"Motion for Open Repository for CTI Interop Issue Tracking" (with duplicates)
On Wed, May 23, 2018 at 7:21 PM, Allan Thomson <email@example.com> wrote:
John-Mark - As I shared with Greg privately and sharing for the group.
STIXPreferred is a certification program intended to be open to non-TC members and TC-members alike.
So although the interop test documents are work products of the TC, they will be used by the non-TC members to certify their products. We want feedback on that program as a whole and using the open repo to track issues is one possibility.
Secondly, test programs and test data used in future interop tests will be available via this repo (hopefully) and again it would be good to have the option of non-TC members contributing updates/fixes to that data the repo holds.
There might be other STIXPreferred content we want to publish and get feedback on via the repo that would suggest an open policy is better.
I said to Greg that on balance I understand the issue around IPR for interop contributions vs non-member contributions to help the certification program prosper. My preference is to keep the repo open as I think the likelihood of IPR being an issue for interoperability
is low (not zero but low). If someone submits content that will likely cause IPR conflicts then I suggest we would deal with that when it happens.
If others think that this will cause a significant problem with IPR conflicts then please speak up.
LookingGlass Cyber Solutions <http://www.lookingglasscyber.com/>
On 5/23/18, 5:05 PM, "John-Mark Gurney" <firstname.lastname@example.org> wrote:
Back, Greg wrote this message on Wed, May 23, 2018 at 21:58 +0000:
> I’m fine with either, but I’ll point out that a motion to create an open repo is very different from a motion to create a TC repo. Based on what Allan is saying in the purpose statement, it’s probably more suitable as a TC repo , using this form .
Again, I would be in support of either one, though.
If there is no code in the repo, then I'm fine w/ an Open repo.
If there will be "code" (i.e. contents in git), then I will agree w/
this should be a TC repo instead. Due to how our business agreements
are structured, I cannot contribute "code" to an open repo. I do read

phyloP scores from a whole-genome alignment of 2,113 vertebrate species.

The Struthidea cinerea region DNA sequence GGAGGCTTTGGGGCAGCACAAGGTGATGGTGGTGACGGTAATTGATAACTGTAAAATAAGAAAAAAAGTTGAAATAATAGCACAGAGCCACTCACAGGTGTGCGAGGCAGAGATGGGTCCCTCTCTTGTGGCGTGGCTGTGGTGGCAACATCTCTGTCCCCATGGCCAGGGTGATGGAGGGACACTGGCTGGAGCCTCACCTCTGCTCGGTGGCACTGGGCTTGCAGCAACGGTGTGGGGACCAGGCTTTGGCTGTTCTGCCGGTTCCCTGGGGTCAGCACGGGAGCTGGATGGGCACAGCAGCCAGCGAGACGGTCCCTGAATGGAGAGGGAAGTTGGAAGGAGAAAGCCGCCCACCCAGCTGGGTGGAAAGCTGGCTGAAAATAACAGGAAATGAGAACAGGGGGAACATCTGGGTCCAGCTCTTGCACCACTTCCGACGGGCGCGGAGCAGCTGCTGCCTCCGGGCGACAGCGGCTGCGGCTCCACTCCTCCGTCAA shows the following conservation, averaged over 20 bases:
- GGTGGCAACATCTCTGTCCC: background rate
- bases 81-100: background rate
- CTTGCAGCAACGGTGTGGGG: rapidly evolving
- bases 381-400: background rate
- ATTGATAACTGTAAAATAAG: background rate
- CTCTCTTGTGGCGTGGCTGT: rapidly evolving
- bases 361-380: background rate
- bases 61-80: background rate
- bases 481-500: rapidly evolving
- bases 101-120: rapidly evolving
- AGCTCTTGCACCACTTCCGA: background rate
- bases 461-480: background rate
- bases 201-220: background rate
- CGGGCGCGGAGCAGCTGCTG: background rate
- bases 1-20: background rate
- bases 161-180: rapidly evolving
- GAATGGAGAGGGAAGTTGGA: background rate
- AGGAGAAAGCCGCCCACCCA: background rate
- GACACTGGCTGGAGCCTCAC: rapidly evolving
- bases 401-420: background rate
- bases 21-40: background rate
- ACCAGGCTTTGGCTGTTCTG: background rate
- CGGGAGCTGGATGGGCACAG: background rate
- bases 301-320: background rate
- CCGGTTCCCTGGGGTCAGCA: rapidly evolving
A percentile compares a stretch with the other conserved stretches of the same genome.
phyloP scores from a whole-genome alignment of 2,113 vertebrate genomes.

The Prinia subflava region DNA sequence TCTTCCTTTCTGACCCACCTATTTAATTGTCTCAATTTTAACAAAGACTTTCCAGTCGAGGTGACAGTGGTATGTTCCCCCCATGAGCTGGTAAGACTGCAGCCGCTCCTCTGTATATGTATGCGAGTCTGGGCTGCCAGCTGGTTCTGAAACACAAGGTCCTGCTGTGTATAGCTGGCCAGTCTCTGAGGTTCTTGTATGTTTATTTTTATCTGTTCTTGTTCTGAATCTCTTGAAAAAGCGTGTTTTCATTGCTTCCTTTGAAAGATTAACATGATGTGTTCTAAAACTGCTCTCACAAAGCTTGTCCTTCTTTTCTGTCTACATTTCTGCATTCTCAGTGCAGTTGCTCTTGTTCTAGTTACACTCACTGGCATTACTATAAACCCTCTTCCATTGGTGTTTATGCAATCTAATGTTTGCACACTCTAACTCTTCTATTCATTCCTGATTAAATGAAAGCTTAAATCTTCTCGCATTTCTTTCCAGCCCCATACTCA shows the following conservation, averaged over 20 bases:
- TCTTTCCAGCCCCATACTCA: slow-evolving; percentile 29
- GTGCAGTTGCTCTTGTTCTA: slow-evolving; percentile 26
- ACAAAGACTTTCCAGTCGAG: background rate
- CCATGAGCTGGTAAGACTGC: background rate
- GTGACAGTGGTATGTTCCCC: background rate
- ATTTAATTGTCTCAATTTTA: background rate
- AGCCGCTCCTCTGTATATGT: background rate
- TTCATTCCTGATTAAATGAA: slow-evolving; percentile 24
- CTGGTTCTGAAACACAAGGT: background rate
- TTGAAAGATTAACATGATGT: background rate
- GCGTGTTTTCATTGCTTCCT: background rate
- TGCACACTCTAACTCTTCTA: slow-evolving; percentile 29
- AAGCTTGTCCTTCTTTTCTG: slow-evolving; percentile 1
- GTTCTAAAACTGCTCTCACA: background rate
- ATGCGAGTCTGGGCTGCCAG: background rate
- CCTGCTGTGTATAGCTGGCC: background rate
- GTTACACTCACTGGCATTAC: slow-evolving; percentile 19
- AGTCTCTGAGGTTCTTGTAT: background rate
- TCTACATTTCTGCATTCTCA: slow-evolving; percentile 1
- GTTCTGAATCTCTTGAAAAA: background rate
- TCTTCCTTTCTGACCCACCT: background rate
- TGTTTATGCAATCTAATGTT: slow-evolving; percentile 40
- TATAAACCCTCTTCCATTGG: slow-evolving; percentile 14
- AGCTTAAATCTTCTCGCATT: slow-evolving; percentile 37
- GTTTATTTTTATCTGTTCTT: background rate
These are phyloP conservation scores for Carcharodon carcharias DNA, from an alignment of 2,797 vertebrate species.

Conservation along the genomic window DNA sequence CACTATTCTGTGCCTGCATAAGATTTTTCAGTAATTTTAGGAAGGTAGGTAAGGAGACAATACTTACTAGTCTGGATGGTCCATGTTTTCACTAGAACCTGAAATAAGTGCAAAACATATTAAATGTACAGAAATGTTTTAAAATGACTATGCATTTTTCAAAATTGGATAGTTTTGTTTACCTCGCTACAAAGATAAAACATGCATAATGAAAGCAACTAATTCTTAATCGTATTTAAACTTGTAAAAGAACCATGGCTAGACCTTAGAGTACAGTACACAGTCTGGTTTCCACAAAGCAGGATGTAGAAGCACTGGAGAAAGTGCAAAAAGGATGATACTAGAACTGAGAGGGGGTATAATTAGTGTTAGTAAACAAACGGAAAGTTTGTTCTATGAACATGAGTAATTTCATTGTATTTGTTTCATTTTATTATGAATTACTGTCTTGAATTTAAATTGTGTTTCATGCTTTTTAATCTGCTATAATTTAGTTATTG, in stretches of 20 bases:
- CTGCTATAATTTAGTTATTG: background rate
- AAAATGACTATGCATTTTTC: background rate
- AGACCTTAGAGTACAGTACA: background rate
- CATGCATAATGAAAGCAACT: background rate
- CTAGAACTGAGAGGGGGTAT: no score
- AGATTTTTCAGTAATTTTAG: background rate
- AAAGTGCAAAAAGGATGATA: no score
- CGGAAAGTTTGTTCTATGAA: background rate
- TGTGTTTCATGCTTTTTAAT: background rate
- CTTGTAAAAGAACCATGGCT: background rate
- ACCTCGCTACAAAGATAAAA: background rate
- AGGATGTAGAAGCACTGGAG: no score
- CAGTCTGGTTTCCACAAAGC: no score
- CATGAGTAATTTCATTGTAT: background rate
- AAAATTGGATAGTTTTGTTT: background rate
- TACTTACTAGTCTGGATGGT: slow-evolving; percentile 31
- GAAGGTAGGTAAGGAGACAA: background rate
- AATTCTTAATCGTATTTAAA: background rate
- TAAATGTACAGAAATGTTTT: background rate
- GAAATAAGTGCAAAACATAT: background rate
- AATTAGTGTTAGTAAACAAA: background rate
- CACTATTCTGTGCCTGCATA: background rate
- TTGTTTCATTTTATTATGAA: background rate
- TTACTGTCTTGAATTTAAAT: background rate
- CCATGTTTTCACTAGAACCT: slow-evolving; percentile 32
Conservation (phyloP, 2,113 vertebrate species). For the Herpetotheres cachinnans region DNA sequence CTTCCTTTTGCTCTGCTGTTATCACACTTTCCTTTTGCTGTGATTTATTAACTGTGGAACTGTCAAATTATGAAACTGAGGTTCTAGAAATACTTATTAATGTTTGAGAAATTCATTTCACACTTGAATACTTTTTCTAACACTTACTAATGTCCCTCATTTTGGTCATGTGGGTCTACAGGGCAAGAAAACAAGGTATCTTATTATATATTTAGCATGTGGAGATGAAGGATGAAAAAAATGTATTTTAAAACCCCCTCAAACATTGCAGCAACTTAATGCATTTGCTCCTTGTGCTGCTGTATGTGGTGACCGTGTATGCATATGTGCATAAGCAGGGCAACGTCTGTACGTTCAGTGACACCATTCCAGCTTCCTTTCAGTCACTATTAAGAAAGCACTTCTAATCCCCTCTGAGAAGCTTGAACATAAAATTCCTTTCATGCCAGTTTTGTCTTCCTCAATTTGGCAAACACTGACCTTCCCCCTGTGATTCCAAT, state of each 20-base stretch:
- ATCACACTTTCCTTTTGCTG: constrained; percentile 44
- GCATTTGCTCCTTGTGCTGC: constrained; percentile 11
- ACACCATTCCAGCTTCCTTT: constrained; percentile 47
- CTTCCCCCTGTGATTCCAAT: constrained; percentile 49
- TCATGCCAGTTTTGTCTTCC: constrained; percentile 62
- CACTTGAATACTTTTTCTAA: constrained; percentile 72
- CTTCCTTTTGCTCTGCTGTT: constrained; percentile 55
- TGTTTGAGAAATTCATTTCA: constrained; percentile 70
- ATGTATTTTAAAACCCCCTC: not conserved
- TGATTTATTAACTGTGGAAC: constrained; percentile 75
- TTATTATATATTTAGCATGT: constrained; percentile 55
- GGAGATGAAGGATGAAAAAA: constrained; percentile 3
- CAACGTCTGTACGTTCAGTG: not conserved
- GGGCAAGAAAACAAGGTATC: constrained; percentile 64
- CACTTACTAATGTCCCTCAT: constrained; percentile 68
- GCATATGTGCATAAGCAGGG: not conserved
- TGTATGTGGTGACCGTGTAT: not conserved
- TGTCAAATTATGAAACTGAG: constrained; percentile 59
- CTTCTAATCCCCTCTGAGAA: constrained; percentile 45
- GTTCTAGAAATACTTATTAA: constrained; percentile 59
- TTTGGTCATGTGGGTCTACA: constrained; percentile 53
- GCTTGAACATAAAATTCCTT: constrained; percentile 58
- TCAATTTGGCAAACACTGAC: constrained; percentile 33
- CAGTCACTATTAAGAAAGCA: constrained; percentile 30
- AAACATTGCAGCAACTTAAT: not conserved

this as I'm fine contributing to issues of an open repo.
Isn't there a document that people who provide feed back via the
public comment period have to sign when submitting responses?
Sounds like that could help in this situation.
> On 2018-05-22, 20:07, "email@example.com<mailto:firstname.lastname@example.org> on behalf of Bret Jordan" <email@example.com<mailto:firstname.lastname@example.org>
on behalf of Bret_Jordan@symantec.com<mailto:Bret_Jordan@symantec.com>> wrote:
> I second this, however, I would suggest the name just be cti-interop this way as an official work product repo, we could use it for other interop related things. Yes, obviously, it will have an issue tracker, but we could do other things with it as well.
> From: email@example.com <firstname.lastname@example.org> on behalf of Allan Thomson <email@example.com>
> Sent: Tuesday, May 22, 2018 4:45:42 PM
> To: OASIS CTI TC list
> Cc: Interoperability Subcommittee
> Subject: [EXT] [cti-interoperability] Motion for Open Repository for CTI Interop Issue Tracking
> I move that the TC approve by unanimous consent requesting OASIS to set up an OASIS Open Repository named cti-interop-issues using the following pieces of information:
> * Purpose Statement: A CTI-Interoperability issue tracking repository
> * Initial Maintainers: Allan Thomson, Jason Keirstead
> * Open Source License: BSD-3-Clause License
> * GitHub Name: cti-interop-issues
> * Short Description: OASIS Open Repository: CTI-Interop Issue Tracking
> If there have been no objections by Friday, 25th May, 8am PST, I will submit the form  to request OASIS staff to create the repository.